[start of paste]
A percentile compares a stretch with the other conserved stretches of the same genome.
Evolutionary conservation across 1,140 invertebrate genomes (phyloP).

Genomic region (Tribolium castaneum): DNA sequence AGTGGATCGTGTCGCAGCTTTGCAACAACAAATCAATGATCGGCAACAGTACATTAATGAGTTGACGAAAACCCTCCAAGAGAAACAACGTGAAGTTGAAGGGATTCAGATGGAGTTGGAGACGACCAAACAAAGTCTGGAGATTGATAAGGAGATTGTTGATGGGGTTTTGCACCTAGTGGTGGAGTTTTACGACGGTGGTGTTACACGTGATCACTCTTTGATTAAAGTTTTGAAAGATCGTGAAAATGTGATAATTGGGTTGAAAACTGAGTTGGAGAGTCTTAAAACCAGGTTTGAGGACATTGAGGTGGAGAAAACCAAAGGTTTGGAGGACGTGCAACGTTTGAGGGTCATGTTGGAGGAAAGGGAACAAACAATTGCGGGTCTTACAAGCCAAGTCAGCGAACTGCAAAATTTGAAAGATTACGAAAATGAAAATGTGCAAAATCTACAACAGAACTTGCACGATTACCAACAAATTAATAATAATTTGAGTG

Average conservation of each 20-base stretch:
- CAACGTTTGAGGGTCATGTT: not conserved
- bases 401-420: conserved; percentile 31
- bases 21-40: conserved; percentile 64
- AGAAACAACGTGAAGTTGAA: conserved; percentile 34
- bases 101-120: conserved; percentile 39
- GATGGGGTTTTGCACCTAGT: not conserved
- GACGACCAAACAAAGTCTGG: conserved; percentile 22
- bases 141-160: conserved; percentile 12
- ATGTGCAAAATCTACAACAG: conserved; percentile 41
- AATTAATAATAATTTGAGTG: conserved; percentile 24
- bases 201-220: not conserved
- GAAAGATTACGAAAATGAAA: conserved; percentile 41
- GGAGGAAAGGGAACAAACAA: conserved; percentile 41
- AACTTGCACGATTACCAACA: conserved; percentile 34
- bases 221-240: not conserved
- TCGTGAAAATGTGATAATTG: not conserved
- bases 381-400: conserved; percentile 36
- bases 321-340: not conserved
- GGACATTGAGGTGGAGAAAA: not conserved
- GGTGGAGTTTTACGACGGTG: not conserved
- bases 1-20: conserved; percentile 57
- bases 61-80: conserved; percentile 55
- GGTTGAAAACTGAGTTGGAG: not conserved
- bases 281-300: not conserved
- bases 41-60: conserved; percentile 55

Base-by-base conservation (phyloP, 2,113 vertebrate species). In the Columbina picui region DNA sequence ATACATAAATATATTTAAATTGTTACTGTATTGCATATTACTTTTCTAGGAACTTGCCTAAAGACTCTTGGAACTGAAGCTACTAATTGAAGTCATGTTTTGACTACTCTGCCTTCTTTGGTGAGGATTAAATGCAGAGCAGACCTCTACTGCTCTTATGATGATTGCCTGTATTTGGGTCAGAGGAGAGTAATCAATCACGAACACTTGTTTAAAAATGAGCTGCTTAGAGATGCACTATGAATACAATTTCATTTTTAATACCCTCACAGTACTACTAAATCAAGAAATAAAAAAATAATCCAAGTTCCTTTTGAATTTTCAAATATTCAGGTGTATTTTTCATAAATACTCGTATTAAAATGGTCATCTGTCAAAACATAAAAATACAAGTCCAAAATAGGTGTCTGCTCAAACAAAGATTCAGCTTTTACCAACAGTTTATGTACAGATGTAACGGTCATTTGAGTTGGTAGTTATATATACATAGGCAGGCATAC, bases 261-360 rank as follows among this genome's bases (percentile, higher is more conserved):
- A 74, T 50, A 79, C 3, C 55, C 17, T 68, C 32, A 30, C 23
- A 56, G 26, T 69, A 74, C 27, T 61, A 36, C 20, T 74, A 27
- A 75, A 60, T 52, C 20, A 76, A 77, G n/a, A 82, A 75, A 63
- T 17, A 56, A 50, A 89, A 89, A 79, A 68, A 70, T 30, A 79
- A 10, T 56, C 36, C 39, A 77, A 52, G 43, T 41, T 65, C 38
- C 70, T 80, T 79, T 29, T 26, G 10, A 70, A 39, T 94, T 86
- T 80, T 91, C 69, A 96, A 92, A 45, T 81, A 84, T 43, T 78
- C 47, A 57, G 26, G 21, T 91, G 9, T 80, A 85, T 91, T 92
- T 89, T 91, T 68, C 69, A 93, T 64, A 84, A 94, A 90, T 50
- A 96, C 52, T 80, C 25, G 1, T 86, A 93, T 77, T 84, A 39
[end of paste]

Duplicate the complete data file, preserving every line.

A percentile compares a stretch with the other conserved stretches of the same genome.
Evolutionary conservation across 1,140 invertebrate genomes (phyloP).

Genomic region (Tribolium castaneum): DNA sequence AGTGGATCGTGTCGCAGCTTTGCAACAACAAATCAATGATCGGCAACAGTACATTAATGAGTTGACGAAAACCCTCCAAGAGAAACAACGTGAAGTTGAAGGGATTCAGATGGAGTTGGAGACGACCAAACAAAGTCTGGAGATTGATAAGGAGATTGTTGATGGGGTTTTGCACCTAGTGGTGGAGTTTTACGACGGTGGTGTTACACGTGATCACTCTTTGATTAAAGTTTTGAAAGATCGTGAAAATGTGATAATTGGGTTGAAAACTGAGTTGGAGAGTCTTAAAACCAGGTTTGAGGACATTGAGGTGGAGAAAACCAAAGGTTTGGAGGACGTGCAACGTTTGAGGGTCATGTTGGAGGAAAGGGAACAAACAATTGCGGGTCTTACAAGCCAAGTCAGCGAACTGCAAAATTTGAAAGATTACGAAAATGAAAATGTGCAAAATCTACAACAGAACTTGCACGATTACCAACAAATTAATAATAATTTGAGTG

Average conservation of each 20-base stretch:
- CAACGTTTGAGGGTCATGTT: not conserved
- bases 401-420: conserved; percentile 31
- bases 21-40: conserved; percentile 64
- AGAAACAACGTGAAGTTGAA: conserved; percentile 34
- bases 101-120: conserved; percentile 39
- GATGGGGTTTTGCACCTAGT: not conserved
- GACGACCAAACAAAGTCTGG: conserved; percentile 22
- bases 141-160: conserved; percentile 12
- ATGTGCAAAATCTACAACAG: conserved; percentile 41
- AATTAATAATAATTTGAGTG: conserved; percentile 24
- bases 201-220: not conserved
- GAAAGATTACGAAAATGAAA: conserved; percentile 41
- GGAGGAAAGGGAACAAACAA: conserved; percentile 41
- AACTTGCACGATTACCAACA: conserved; percentile 34
- bases 221-240: not conserved
- TCGTGAAAATGTGATAATTG: not conserved
- bases 381-400: conserved; percentile 36
- bases 321-340: not conserved
- GGACATTGAGGTGGAGAAAA: not conserved
- GGTGGAGTTTTACGACGGTG: not conserved
- bases 1-20: conserved; percentile 57
- bases 61-80: conserved; percentile 55
- GGTTGAAAACTGAGTTGGAG: not conserved
- bases 281-300: not conserved
- bases 41-60: conserved; percentile 55

Base-by-base conservation (phyloP, 2,113 vertebrate species). In the Columbina picui region DNA sequence ATACATAAATATATTTAAATTGTTACTGTATTGCATATTACTTTTCTAGGAACTTGCCTAAAGACTCTTGGAACTGAAGCTACTAATTGAAGTCATGTTTTGACTACTCTGCCTTCTTTGGTGAGGATTAAATGCAGAGCAGACCTCTACTGCTCTTATGATGATTGCCTGTATTTGGGTCAGAGGAGAGTAATCAATCACGAACACTTGTTTAAAAATGAGCTGCTTAGAGATGCACTATGAATACAATTTCATTTTTAATACCCTCACAGTACTACTAAATCAAGAAATAAAAAAATAATCCAAGTTCCTTTTGAATTTTCAAATATTCAGGTGTATTTTTCATAAATACTCGTATTAAAATGGTCATCTGTCAAAACATAAAAATACAAGTCCAAAATAGGTGTCTGCTCAAACAAAGATTCAGCTTTTACCAACAGTTTATGTACAGATGTAACGGTCATTTGAGTTGGTAGTTATATATACATAGGCAGGCATAC, bases 261-360 rank as follows among this genome's bases (percentile, higher is more conserved):
- A 74, T 50, A 79, C 3, C 55, C 17, T 68, C 32, A 30, C 23
- A 56, G 26, T 69, A 74, C 27, T 61, A 36, C 20, T 74, A 27
- A 75, A 60, T 52, C 20, A 76, A 77, G n/a, A 82, A 75, A 63
- T 17, A 56, A 50, A 89, A 89, A 79, A 68, A 70, T 30, A 79
- A 10, T 56, C 36, C 39, A 77, A 52, G 43, T 41, T 65, C 38
- C 70, T 80, T 79, T 29, T 26, G 10, A 70, A 39, T 94, T 86
- T 80, T 91, C 69, A 96, A 92, A 45, T 81, A 84, T 43, T 78
- C 47, A 57, G 26, G 21, T 91, G 9, T 80, A 85, T 91, T 92
- T 89, T 91, T 68, C 69, A 93, T 64, A 84, A 94, A 90, T 50
- A 96, C 52, T 80, C 25, G 1, T 86, A 93, T 77, T 84, A 39